Prior to Brennan similar cases had interpreted the arbitration clauses to pertain to issues of entitlement to collect damages and in what amount. In contrast, Brennan involved a "set-off" clause, that is, a provision permitting the company to "set off" from its payments any monies received from third parties. The court stated that such a controversy "in its broadest sense involves a disagreement as to the amount of damages." Id. 574 A.2d at 583. However, the court added, "There is no limit to the jurisdiction of the arbitrators over what issues may be submitted and in fact the policy declares that all disputes between the insurance company and the insured will be arbitrated." Id. Subsequent cases have taken this language and expanded the scope of arbitration so that it extends to issues of coverage. See, e.g., Nationwide Mutual Ins. Co. v. Pitts, 400 Pa. Super. 269, 583 A.2d 489, 491 (1990).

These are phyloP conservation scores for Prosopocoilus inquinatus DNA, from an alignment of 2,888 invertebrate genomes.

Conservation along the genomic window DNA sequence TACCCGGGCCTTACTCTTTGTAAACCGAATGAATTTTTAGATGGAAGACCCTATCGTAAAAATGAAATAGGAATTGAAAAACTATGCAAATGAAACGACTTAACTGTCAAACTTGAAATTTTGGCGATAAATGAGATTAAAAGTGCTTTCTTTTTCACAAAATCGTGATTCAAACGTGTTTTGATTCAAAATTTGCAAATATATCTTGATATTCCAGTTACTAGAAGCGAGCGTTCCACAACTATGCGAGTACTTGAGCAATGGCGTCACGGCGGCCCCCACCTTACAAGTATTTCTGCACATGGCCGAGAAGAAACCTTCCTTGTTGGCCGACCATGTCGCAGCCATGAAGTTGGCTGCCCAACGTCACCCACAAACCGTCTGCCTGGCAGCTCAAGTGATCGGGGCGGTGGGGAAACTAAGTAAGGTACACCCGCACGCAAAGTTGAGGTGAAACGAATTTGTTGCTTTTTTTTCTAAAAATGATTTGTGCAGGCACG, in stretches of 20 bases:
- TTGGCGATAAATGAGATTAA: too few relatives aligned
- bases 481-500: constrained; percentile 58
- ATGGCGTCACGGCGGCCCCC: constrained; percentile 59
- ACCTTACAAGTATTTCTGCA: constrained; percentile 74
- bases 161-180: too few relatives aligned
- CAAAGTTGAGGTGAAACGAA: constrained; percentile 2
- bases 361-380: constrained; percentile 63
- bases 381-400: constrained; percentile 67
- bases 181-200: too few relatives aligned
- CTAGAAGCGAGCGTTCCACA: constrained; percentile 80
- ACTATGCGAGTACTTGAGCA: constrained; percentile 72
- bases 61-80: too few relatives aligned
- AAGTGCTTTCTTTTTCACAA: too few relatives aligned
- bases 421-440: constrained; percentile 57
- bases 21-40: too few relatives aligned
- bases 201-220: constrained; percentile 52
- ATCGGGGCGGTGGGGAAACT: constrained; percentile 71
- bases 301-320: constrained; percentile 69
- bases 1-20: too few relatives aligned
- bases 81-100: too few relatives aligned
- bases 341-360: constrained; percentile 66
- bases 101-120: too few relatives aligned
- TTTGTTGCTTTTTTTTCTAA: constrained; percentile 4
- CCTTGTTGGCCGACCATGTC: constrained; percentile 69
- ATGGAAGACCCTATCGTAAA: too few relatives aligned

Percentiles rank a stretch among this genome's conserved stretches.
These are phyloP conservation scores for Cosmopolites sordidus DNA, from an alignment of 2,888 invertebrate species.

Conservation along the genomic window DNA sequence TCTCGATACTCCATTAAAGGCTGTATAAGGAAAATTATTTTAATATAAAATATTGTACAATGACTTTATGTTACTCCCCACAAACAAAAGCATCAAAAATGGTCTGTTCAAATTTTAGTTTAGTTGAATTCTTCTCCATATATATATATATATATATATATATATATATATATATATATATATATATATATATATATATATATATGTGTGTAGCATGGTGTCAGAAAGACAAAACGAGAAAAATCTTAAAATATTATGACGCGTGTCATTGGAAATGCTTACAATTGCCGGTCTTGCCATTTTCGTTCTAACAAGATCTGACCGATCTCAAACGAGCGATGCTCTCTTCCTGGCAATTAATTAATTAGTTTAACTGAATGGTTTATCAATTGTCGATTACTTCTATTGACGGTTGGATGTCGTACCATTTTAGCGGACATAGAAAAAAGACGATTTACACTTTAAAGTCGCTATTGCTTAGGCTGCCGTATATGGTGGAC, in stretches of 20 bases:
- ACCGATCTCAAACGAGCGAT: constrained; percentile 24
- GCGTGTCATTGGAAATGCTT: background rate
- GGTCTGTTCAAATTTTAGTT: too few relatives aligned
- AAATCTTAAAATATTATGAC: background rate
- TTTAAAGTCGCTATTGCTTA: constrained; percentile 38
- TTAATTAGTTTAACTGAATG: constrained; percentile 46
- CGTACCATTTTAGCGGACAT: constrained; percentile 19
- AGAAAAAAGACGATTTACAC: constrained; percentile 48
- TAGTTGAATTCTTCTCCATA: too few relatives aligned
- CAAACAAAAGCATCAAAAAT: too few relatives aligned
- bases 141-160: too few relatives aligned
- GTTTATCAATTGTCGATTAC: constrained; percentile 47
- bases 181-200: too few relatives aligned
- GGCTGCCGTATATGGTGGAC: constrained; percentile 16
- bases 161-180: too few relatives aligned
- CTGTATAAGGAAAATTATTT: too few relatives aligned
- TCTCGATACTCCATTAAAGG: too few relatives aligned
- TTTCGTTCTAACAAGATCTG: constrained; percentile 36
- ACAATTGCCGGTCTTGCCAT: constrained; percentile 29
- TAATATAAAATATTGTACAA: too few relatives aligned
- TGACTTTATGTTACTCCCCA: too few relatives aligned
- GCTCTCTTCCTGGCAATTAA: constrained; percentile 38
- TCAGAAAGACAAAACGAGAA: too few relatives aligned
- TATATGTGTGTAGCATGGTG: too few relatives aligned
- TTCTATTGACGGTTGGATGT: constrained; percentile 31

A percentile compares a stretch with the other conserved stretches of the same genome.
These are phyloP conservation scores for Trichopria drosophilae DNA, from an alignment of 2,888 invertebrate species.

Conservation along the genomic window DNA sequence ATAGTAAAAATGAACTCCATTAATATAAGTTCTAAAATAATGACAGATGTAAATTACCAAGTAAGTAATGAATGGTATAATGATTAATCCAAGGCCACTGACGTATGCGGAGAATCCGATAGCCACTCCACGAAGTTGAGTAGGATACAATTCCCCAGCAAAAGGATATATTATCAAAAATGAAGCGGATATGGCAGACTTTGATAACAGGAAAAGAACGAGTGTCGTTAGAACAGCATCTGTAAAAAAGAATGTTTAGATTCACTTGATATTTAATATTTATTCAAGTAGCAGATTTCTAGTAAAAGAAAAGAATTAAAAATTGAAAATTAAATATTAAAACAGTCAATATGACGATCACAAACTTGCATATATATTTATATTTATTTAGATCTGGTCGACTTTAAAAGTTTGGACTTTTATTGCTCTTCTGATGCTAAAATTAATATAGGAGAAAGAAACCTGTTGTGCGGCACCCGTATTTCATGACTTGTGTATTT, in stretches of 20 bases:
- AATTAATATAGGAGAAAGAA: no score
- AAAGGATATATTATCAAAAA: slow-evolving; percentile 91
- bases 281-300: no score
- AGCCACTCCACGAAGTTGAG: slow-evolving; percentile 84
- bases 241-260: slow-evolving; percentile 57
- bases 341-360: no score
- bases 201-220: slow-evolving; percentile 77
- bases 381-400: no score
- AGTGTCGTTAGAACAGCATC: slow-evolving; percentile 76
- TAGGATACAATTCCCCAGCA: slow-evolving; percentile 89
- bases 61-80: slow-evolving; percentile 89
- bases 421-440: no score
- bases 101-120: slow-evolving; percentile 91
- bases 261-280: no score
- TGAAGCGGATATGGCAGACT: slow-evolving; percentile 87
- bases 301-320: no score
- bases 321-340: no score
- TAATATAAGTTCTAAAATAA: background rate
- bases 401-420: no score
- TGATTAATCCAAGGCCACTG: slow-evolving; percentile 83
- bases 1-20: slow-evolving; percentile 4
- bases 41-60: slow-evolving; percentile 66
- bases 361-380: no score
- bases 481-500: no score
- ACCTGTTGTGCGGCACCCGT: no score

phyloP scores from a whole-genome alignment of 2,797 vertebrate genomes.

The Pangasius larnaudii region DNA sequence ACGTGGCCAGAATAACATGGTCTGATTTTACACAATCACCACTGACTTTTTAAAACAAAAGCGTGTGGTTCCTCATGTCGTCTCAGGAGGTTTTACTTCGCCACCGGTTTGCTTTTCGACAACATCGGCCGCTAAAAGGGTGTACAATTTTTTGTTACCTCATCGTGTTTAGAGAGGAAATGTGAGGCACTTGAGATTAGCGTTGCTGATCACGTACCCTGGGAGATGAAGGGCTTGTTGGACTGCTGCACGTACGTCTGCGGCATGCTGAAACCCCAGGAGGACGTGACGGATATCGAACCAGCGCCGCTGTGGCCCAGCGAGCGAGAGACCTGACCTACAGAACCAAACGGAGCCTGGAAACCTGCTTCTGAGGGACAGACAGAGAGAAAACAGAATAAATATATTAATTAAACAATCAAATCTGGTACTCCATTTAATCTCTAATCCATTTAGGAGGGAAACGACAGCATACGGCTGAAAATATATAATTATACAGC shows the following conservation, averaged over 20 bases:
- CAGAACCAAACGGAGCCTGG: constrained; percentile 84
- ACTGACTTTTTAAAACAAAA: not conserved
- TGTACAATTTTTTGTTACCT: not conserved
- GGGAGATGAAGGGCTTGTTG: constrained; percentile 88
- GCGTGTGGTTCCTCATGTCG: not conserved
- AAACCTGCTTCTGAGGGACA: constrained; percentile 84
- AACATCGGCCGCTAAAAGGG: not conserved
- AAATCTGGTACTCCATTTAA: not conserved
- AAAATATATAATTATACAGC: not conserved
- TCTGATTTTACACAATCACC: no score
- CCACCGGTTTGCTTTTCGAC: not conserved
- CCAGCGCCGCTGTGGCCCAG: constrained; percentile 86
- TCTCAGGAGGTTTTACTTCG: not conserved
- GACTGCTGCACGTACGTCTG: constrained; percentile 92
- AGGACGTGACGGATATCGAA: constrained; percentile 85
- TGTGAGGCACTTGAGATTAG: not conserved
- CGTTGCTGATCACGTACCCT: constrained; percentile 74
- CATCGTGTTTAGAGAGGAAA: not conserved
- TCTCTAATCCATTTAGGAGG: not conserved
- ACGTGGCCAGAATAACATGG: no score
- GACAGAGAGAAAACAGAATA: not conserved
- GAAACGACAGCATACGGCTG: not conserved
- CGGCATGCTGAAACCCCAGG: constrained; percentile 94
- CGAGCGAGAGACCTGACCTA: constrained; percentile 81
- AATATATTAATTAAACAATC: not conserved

Aetna cites the case of Fisher v. USAA Ins. Co., Civil No. 90-2602, 1991 WL 74872 (E.D.Pa. 1991) for the proposition that a determination of whether or not a violation of a consent to settle clause terminates coverage is a judicial decision. However, the court notes that Fisher opinion does not refer to the Brennan decision decided a year before.